Winter Mindset: Lessons from the Norwegians
Dr. Nicola McCaffrey (DClinPsy.) Clinical Psychologist

Winter Mindset: Lessons from the Norwegians

My calendar reminds me that fall is here for sure. Saying goodbye to lighter evenings, welcoming cold winds and generally reading ourselves to battle the elements. This shift often brings the same question in through my clinic doors - how am I going to survive this winter with the cold and the dark? For inspiration, we don’t have to look too far. The Scandinavian countries which are consistently ranked amongst the happiest on earth also contend with some of the longest and darkest winters.
04.November 2020 Dr. Nicola McCaffrey (DClinPsy.) Clinical Psychologist

A good example of this can be found in the small town of Tromsø, which is located some 300 kilometres above the artic circle. We might therefore understandably expect the people of Tromsø to suffer significant psychological distress over the winter months as the sun rarely climbs above the horizon. Research conducted in 2015 that looked at seasonal depression rates in Tromsø, however, found that the rates were significantly lower than we might expect. In fact the research indicated that the wellbeing of the towns citizens fluctuates only marginally over the course of the year.

How do they do it and what can we learn from them?

The answer to this is perhaps found in their attitude rather than in their behaviour.

A positive winter mindset acts as a protective factor that allows the residents of Tromsø not only to survive the long winters but also to thrive in them. Changing your mindset and seeing opportunity rather than misery is key. Mindset is like a lens through which information is passed and processed. It serves as a framework for our everyday experiences and can profoundly influence both our physical and mental health. How we perceive and frame our everyday experiences can significantly influence the way that we feel. For example those who view stressful events as “challenges”, with an opportunity to learn and grow, tend to cope significantly better than those who focus more on the alarming and anxiety provoking aspects of the experience. Somebody with a positive winter mindset can see the opportunities for enjoyment and fulfilment that the season brings, rather than just the restrictions of it. Norwegians in particular both embody and live their positive winter attitudes. Whilst many of us view winter as a season to endure, residents of Norway view their long dark winters as something to celebrate.

In general Norwegians celebrate winter and all of the opportunities that it alone holds. Winter marks the beginning of cosy family nights filled with hearty food, warm candle light, and quality time with friends and family. It also marks the start of ski season. An opportunity to move, take in the beautiful seasonal nature and bask in the light bouncing off of the fresh white slopes.

This positive winter mindset exists from the remote arctic north of Tromsø to the more urban Oslo, where there is a commitment to celebrating time outdoors, no matter the season. Dressing well for the outdoors is something of an art in Norway and means that there are fewer restrictions to getting outdoors when the weather is cold and biting.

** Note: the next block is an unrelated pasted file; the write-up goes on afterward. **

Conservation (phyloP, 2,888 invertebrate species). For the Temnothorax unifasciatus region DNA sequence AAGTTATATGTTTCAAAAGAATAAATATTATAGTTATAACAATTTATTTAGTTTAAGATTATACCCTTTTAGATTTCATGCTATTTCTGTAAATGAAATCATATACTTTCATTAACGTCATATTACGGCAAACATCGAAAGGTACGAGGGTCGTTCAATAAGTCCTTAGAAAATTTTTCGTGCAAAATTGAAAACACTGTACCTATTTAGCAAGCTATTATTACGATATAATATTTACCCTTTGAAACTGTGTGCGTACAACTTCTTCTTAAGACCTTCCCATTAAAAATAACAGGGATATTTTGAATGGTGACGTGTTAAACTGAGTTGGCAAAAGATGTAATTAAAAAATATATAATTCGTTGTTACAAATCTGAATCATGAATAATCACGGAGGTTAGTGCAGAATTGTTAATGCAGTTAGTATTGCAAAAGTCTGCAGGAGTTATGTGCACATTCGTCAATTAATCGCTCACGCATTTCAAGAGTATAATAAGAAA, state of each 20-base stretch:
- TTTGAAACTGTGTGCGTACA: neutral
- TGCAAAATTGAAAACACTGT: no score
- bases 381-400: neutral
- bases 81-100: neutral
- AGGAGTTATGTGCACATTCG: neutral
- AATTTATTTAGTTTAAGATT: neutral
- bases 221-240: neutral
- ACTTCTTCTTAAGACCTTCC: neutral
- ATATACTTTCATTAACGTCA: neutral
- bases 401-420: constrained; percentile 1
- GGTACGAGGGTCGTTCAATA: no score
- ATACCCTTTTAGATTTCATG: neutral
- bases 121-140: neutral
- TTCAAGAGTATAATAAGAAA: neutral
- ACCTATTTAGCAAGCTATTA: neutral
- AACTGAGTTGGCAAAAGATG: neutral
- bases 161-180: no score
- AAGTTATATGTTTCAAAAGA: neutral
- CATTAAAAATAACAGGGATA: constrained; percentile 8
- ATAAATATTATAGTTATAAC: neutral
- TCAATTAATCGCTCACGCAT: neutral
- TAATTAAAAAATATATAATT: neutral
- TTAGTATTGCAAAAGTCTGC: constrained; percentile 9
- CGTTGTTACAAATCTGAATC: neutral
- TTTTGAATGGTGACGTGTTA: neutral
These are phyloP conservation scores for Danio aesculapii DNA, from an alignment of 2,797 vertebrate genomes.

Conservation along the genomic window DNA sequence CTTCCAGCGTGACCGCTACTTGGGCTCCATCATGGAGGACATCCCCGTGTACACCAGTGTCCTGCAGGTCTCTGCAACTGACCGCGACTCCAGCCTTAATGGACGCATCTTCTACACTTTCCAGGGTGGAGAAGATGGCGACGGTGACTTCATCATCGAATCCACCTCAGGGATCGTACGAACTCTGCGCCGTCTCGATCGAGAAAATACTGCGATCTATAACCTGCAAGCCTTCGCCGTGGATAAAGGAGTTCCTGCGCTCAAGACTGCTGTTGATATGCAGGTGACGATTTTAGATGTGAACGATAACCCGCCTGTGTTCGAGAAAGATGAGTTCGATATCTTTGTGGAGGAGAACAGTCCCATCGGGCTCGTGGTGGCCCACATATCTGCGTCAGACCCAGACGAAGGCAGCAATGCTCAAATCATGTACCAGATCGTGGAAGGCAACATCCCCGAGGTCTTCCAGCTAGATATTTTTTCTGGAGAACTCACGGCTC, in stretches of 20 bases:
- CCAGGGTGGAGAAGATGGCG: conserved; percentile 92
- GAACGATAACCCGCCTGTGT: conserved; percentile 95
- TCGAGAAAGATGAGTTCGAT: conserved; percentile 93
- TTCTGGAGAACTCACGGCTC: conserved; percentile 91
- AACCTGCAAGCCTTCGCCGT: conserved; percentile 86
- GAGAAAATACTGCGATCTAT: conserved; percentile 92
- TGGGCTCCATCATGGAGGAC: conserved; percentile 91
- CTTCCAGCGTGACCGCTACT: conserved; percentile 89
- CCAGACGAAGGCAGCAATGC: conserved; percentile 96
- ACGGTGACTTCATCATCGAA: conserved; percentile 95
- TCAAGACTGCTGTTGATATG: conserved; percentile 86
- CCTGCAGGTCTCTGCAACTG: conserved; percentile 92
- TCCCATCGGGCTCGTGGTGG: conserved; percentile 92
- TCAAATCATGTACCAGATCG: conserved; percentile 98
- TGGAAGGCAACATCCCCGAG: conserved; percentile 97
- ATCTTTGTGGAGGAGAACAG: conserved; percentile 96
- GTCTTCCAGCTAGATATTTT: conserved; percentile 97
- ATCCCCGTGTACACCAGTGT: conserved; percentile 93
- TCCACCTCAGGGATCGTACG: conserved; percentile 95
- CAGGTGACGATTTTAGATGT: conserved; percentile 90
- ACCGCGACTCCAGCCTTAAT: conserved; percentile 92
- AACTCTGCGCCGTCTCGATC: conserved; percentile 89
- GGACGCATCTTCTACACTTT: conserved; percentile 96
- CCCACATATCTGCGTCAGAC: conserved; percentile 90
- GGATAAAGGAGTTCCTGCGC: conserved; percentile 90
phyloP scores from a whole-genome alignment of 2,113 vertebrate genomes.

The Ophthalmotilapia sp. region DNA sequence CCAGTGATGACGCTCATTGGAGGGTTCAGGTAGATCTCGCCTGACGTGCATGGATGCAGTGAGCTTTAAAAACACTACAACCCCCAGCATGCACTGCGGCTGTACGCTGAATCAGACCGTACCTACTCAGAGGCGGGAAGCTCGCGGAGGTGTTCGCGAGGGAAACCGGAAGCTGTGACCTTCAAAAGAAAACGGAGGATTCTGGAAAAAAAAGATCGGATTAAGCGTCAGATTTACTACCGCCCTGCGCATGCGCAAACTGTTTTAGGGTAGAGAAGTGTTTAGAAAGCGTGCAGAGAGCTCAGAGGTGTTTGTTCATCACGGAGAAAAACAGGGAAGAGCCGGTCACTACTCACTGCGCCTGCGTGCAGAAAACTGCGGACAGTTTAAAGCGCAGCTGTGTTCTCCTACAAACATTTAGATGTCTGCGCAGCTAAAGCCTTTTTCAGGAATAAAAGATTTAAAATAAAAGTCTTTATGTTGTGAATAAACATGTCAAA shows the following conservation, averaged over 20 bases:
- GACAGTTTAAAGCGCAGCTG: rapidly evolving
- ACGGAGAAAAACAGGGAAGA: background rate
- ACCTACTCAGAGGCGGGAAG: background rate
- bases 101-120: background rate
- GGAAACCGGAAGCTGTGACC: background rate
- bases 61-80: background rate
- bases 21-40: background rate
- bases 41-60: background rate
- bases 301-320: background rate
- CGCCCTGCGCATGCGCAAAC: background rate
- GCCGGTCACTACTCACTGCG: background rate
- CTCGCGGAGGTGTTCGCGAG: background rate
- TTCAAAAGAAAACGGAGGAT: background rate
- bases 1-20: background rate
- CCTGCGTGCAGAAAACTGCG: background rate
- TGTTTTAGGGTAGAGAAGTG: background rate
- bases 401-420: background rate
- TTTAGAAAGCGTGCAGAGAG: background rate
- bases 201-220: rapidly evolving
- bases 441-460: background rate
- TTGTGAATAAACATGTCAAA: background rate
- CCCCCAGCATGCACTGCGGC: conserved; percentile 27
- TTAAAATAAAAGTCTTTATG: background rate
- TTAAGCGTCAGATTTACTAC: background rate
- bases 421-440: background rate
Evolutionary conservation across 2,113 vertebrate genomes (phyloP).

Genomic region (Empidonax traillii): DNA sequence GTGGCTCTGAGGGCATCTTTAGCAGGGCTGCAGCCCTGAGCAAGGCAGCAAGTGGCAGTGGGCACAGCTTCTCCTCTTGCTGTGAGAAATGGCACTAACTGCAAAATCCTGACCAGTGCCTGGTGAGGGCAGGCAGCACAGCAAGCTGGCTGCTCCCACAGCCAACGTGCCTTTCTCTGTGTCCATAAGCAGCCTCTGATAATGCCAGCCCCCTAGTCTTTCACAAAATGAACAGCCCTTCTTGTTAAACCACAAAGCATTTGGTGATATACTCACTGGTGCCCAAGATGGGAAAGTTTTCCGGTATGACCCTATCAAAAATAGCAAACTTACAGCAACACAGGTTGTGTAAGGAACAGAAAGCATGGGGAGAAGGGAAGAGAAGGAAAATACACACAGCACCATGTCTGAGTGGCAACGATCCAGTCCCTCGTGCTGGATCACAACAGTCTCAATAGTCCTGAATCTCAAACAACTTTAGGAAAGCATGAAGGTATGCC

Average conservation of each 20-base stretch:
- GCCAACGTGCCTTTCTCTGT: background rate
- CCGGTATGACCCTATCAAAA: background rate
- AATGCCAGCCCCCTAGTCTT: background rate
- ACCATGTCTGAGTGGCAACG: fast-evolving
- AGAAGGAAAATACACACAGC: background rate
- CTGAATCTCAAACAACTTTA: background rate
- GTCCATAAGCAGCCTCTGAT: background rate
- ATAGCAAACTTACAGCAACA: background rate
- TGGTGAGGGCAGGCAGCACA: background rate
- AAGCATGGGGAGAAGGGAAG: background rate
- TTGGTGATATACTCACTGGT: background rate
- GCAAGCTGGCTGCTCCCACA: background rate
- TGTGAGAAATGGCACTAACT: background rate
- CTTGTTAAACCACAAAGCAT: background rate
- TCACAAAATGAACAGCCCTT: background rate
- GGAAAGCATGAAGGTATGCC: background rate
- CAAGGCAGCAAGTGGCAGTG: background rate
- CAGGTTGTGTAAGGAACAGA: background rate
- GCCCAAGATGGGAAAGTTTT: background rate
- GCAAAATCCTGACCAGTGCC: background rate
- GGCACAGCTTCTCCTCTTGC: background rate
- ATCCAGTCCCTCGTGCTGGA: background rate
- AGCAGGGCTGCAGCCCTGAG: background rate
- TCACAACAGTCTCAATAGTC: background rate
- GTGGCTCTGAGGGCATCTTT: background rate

Before you dismiss this idea entirely as unrealistic positive thinking, take a moment to reflect on the already available positive winter mindset that you might have cultivated over the years. Perhaps you have positive associations with Halloween, Bonfire night, mince pie parties or ice skating. These are the building blocks that you can build upon. Even if a positive winter mindset is not something that you have grown up with it is something that you can cultivate as an adult. It is possible to change our appraisal of a situation consciously.

Typically positive winter mindset embraces three consistent philosophies:

1. Get outdoors
In Norway we have a concept called friluftsliv, which translates roughly to “open air life”. This is a lifestyle here but it is something that everyone can adopt to a greater or lesser degree. It involves dressing for the conditions and getting outdoors to spend time in nature. If the idea of spending time in the cold and dark doesn’t sounds appealing to you, rest assured that even the Norwegians feel this way at times too. But if you can get past the struggle of putting on all of your layers and getting out, often something magical happens there. We starts to enjoy the air, the temperature and the experience. The weather, which looked less than appealing from indoors, isn’t so bad once you are in it. You might even find yourself refreshed and revitalised.

2. Make the season special
Here in Norway warm soft lights are used to make the darkness special. Whether it is sitting around the fireplace or lighting candles to create a cosy atmosphere, for the Norwegians light is one of the hallmarks of the winter season.

3. Appreciation
Notice and savour what you find special in the season. Verbalise it and share it with those around you. If you find yourself stuck in your old mindset then start a gratitude exercise where you have to seek out three things to appreciate in each day. These can be anything from the silence of snowfall to the smells in the kitchen when Christmas cookies are being baked. It doesn’t matter what you land on it is the searching your mind that makes the neurological shifts to a more positive winter mindset.

Mindset really can transform the way we experience our world.

Warm wishes,

Dr. Nicola McCaffrey (DClinPsy.)
Clinical Psychologist

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